Greanya Legal Services

  Service, Affordability, Dedication   

Workplace Injury Claims 

Workplace Safety and Insurance Board & Workplace Safety and Insurance Appeals Tribunal

Workers Compensation:

Greanya Legal Services will provide advice and advocacy/representation in relation to a workplace injury in Ontario.  Workplace injuries in Ontario are covered by a comprehensive public insurance plan which is administered by the Workplace Safety and Insurance Board of Ontario (WSIB).  GLS will help with a WSIB claim, or appeals to the Workplace Safety and Insurance Appeals Tribunal of Ontario (WSIAT).  GLS will also represent employers in relation to WSIB/WSIAT matters.


For advice related to your workplace injury, please contact us.

 

Greanya Legal Services is pleased to work in association with K.G. Wilkes and Associates in relation to Workplace Safety and Insurance Board (WSIB) and Workplace Safety and Insurance Appeals Tribunal (WSIAT) Matters.  KG Wilkes and Associates are experienced workplace safety and compensation consultants, including Accredited COR auditors.  For further information on KG Wilkes and Associates, visit www.kgwilkesandassociates.com.



 For a workers compensation claim to be successful, the injury must have occurred in the course of employment, and must arise out of the employment.  While this may seem self-explanatory, sometimes the relation of an injurly or condition to employment is not clear.  Many workplace injuries are minor, and require first aid or other short term treatments but do not create a permanent impairment.  Injuries where the employee does not receive treatment from a medical practitioner, or receives first aid and modified work at regular pay for seven days or less, or does not require first aid but does modified work at regular pay for seven days or less, do not need to be reported to the Board.  All other injuries must be reported.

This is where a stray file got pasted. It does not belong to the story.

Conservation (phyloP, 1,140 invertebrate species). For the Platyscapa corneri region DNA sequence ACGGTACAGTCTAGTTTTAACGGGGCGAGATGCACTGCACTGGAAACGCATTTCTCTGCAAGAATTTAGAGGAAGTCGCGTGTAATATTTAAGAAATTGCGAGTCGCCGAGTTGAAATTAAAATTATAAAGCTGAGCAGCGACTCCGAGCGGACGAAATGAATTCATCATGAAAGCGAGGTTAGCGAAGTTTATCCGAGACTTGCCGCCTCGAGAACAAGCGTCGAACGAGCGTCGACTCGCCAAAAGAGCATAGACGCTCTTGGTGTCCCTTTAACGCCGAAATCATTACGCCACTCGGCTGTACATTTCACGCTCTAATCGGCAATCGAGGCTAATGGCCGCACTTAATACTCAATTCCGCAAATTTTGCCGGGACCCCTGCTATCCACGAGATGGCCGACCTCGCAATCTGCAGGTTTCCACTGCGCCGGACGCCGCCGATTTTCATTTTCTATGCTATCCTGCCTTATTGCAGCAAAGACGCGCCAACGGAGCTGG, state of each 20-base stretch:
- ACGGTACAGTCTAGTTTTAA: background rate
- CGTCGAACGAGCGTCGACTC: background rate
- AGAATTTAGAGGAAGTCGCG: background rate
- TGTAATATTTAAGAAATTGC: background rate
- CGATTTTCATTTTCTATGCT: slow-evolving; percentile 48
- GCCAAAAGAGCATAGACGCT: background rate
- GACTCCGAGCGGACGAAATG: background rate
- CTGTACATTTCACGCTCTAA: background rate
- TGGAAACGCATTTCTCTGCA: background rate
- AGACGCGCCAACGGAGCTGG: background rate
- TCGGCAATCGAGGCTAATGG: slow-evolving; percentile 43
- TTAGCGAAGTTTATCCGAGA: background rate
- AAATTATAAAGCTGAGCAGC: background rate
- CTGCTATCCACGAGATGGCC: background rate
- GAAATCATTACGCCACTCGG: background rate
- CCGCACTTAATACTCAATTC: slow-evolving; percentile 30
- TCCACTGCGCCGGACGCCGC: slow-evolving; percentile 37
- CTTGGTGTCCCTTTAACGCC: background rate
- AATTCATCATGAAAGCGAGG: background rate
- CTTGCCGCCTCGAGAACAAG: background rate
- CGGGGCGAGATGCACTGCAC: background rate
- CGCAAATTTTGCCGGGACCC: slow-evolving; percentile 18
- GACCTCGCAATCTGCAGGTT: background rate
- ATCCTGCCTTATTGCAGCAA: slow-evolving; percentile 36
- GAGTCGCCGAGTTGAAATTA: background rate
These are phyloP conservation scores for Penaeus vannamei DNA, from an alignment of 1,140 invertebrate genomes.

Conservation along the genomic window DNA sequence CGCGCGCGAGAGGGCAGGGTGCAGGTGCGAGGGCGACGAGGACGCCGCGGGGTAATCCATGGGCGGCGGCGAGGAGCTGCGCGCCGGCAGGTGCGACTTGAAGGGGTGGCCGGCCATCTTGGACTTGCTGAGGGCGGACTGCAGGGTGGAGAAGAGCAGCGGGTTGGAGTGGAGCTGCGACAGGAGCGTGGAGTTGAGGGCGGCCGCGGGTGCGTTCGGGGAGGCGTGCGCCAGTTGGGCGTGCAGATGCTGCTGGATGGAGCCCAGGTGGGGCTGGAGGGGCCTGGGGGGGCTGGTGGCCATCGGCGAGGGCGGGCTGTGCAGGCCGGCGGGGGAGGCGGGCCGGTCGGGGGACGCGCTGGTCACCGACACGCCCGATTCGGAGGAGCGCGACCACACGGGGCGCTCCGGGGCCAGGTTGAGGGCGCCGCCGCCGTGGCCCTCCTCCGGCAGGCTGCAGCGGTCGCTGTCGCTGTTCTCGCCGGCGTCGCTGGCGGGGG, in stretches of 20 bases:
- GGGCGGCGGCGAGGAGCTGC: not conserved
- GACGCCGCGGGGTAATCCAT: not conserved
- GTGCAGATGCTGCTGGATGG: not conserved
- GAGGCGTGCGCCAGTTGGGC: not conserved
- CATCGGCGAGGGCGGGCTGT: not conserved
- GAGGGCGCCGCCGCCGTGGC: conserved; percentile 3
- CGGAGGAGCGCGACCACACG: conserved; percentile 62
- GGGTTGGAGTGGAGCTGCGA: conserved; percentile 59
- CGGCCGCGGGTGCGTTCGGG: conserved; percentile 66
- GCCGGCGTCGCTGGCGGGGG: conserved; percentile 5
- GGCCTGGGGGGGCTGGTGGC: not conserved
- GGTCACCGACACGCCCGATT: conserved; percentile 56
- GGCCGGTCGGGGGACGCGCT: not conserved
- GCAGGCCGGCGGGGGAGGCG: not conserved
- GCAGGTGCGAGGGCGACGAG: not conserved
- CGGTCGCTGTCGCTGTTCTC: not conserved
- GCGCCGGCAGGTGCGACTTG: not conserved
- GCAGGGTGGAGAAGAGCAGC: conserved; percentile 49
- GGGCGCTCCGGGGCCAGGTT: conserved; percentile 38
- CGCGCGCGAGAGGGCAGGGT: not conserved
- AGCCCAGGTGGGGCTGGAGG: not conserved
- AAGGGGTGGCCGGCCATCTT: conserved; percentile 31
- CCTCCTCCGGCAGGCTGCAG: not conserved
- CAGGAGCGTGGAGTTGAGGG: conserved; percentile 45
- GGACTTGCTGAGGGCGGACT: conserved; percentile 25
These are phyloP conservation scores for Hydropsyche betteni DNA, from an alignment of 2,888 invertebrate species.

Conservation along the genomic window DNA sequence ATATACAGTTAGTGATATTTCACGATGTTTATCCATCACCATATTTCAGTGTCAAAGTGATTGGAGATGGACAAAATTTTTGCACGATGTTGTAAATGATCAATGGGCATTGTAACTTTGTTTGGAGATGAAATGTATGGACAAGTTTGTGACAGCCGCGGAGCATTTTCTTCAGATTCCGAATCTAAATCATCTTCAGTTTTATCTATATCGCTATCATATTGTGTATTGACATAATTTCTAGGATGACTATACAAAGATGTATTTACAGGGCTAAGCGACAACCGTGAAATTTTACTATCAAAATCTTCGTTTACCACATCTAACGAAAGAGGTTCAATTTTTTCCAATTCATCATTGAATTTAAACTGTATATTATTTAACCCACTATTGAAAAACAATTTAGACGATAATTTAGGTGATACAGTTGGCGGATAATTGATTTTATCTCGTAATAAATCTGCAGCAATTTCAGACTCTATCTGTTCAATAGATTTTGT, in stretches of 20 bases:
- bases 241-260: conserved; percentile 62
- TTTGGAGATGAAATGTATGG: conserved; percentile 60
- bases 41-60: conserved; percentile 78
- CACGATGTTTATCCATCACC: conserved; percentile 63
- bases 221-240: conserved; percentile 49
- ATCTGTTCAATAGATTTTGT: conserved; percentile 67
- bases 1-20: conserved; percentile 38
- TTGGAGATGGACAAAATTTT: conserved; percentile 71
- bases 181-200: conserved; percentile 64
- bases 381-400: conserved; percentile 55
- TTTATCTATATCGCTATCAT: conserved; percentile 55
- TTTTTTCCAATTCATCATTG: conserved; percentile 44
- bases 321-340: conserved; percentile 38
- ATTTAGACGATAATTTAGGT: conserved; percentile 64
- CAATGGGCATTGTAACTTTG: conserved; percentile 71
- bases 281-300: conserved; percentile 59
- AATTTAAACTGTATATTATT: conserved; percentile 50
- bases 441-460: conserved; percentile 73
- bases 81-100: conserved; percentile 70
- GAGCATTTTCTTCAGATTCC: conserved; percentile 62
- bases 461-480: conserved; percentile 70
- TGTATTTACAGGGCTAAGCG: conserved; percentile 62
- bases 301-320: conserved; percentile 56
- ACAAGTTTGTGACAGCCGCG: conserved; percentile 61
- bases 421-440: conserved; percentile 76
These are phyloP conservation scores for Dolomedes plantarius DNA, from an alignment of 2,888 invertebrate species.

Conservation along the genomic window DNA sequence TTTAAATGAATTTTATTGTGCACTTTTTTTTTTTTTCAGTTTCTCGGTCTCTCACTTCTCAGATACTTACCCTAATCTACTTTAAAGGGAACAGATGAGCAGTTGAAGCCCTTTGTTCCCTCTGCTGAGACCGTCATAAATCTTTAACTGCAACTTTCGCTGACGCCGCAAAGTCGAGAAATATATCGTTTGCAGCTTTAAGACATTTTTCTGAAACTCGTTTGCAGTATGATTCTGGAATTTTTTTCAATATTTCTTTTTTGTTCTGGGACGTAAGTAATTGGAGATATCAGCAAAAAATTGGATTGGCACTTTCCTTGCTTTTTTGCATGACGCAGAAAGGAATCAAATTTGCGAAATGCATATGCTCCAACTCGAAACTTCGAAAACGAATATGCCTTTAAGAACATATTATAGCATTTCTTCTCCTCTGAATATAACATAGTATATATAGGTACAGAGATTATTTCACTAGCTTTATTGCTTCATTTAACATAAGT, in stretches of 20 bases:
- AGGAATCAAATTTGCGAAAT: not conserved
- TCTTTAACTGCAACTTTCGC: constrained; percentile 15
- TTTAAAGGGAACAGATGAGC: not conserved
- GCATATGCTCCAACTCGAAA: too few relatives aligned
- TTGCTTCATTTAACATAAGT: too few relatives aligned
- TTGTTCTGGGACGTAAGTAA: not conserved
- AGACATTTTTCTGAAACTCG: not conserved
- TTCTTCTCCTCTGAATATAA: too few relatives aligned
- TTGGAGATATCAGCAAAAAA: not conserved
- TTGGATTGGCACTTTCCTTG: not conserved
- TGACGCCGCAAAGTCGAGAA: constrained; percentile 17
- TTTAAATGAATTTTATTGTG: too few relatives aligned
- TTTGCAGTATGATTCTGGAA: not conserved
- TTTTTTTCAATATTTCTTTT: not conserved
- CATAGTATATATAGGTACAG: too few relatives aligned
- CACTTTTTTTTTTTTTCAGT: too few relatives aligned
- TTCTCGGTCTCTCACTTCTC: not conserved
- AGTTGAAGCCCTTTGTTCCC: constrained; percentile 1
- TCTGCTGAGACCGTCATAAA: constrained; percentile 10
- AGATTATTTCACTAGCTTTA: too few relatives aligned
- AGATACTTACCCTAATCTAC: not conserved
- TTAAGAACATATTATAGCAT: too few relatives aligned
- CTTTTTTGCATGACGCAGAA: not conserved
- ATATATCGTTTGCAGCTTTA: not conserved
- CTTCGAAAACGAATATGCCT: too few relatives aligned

Employees often try to work through and ignore an injury, and do not report injuries when then happen until it stops them from working entirely.  This is always the wrong approach.  Failure to report an injury can lead to the denial of benefits later, and a more serious injury can often be prevented by early reporting and treatment or modified work.  It is very important that employees are proactive in reporting injuries, and working out treatment and modified work with their employer.  Failure to cooperation in reporting an injury or in attaining modified work may lead to denial of benefits.


An employer is obligated to report a workplace injury to the board within three days of incident, and to provide a full report on the incident within seven days of incident.  An employer also has the duty to cooperate with the employee and the Board in resolving claims and administering the insurance scheme.  An employer must also provide periodic and regular updates on the employee’s condition, and on what attempts at accommodation are being made.  An employer has the duty to make reasonable attempts to find suitable alternative work for an injured worker that is consistent with the workers functional ability, and to cooperate with treatment. 



An employee has six months from the date of the injury to make a claim, unless the Board extends this time.  An employee also has numberous duties under the WSIB, including the duty to cooperate with the Board and the employer in terms of recovery and treatment, including the resolution of claims and administration of the insurance scheme.  


There are a number of benefits that can be accessed by a WSIB/WSIAT claimant, including but not limited to:

Medical treatment from a health care practitioner;

Modified work duties, alternative work;

Loss of Earnings Benefit (LOE);

Loss of Retirement Income Benefit (LRI);

Net Economic Loss Benefit (NEL);

Labour Market Re-Entry Plans (LMR).

 

Useful Links:


Workplace Safety and Insurance Board:


Workplace Safety and Insurance Appeal Tribunal:


Office of the Worker Advisor:


Office of the Employer Advisor: